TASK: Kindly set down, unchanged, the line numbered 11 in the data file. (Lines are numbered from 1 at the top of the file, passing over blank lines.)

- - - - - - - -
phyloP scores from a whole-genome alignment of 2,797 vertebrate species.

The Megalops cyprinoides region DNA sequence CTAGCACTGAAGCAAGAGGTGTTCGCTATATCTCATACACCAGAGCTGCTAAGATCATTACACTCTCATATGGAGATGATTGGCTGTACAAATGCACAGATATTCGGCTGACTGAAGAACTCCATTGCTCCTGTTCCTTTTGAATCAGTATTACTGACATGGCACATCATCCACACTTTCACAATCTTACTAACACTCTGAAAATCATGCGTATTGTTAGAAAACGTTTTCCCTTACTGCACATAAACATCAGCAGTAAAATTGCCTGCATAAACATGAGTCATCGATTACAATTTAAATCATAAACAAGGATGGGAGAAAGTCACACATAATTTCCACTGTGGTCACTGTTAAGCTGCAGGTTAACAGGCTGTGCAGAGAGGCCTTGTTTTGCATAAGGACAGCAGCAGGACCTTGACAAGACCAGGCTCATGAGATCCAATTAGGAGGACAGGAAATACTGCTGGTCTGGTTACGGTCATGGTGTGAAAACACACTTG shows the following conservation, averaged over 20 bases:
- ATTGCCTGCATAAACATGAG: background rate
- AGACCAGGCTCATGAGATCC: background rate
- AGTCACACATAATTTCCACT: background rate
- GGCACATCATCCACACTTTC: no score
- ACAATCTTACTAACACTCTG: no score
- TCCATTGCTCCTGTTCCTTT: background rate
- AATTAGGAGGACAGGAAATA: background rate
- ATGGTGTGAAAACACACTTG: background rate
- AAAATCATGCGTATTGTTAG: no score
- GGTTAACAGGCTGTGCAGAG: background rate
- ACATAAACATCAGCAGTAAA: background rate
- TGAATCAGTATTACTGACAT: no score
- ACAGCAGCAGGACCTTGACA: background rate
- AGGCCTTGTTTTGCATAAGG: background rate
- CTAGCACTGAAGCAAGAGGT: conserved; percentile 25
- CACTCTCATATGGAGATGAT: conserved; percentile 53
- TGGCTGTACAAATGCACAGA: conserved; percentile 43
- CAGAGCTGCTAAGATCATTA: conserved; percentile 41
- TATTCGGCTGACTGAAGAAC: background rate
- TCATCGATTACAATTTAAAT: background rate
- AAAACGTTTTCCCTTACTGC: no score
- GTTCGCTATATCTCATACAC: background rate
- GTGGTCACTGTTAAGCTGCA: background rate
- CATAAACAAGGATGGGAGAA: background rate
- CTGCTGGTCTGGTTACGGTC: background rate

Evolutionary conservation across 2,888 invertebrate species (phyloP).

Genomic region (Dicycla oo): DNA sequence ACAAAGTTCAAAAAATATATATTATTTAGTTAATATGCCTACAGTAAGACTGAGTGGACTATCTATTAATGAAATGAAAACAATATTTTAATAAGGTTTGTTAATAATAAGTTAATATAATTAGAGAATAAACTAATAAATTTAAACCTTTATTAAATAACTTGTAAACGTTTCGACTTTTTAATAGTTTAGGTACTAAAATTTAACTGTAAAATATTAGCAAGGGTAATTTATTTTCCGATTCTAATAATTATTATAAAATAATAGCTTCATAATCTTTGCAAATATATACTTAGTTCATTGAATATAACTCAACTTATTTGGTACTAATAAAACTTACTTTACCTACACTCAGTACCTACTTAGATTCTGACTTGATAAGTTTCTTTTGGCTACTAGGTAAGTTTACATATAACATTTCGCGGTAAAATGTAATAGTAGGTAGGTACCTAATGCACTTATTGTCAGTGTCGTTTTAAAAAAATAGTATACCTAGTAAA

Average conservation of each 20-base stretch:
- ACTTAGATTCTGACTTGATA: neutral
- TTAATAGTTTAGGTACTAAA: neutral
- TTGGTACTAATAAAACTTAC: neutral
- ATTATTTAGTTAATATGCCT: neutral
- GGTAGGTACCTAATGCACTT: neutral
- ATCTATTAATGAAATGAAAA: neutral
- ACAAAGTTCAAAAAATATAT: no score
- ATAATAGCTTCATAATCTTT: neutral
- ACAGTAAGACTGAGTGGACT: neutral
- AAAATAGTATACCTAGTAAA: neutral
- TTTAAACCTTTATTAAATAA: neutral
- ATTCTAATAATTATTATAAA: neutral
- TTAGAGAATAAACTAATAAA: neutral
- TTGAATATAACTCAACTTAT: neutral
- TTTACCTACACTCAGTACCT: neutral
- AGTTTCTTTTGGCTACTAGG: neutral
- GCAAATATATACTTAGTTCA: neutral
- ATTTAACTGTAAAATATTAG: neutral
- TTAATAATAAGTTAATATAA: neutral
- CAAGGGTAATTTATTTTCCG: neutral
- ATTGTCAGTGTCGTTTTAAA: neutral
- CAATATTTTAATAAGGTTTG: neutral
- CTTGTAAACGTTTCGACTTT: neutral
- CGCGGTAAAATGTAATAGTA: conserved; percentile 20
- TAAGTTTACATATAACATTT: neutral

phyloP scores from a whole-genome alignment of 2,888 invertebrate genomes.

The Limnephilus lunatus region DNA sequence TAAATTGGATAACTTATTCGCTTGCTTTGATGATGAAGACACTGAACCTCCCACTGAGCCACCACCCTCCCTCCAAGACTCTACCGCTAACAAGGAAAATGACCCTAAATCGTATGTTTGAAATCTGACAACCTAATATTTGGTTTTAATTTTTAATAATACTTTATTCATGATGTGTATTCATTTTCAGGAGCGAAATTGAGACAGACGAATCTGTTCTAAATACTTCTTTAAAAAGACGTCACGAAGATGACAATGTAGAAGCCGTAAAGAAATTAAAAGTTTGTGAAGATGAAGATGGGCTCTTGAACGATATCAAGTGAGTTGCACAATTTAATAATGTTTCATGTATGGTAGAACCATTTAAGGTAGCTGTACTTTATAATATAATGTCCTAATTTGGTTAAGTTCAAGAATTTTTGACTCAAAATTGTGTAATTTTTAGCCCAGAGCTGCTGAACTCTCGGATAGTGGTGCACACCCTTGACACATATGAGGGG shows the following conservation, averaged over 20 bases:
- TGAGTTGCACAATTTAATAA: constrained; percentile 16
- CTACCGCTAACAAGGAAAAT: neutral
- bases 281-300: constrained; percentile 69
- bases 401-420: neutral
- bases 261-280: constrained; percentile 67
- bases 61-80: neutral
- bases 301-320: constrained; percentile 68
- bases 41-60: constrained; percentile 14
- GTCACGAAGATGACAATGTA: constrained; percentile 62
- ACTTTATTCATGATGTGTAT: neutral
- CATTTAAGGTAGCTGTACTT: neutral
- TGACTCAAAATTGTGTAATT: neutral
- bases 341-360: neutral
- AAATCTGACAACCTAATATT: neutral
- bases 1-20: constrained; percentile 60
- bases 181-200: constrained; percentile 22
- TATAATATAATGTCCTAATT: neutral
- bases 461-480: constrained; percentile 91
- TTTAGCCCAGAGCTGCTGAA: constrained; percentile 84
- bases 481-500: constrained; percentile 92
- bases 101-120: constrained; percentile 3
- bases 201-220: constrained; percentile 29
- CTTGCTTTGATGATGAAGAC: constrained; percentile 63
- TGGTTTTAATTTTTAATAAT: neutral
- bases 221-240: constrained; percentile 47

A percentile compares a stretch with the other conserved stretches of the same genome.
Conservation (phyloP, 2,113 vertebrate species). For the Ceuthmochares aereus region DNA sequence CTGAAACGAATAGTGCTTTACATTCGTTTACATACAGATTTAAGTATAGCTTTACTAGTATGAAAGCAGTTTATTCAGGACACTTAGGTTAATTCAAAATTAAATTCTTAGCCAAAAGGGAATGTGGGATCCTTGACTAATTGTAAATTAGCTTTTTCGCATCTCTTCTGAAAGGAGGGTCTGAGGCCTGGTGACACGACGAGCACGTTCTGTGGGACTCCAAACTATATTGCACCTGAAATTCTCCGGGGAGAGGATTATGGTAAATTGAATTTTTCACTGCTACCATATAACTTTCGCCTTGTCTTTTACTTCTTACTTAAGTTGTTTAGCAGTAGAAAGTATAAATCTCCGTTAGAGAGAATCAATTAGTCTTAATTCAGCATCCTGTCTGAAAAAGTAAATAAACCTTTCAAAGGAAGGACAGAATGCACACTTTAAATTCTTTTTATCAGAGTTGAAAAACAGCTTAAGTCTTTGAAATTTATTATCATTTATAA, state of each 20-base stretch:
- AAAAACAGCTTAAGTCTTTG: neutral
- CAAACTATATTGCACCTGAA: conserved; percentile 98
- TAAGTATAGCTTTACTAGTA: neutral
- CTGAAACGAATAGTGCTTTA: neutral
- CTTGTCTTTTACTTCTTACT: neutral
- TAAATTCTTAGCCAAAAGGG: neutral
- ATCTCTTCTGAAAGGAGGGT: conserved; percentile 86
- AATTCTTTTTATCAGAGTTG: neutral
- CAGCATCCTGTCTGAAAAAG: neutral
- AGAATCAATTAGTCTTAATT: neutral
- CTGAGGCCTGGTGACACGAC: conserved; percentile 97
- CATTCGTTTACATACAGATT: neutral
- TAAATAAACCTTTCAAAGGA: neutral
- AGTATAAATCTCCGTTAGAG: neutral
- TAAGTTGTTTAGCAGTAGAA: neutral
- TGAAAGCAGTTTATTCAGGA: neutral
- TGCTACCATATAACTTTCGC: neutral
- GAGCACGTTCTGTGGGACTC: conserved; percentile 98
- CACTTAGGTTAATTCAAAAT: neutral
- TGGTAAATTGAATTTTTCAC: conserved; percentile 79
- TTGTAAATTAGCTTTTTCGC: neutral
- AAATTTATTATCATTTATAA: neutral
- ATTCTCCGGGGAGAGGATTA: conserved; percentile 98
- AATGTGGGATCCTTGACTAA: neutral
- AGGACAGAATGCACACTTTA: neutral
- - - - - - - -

- AAAATCATGCGTATTGTTAG: no score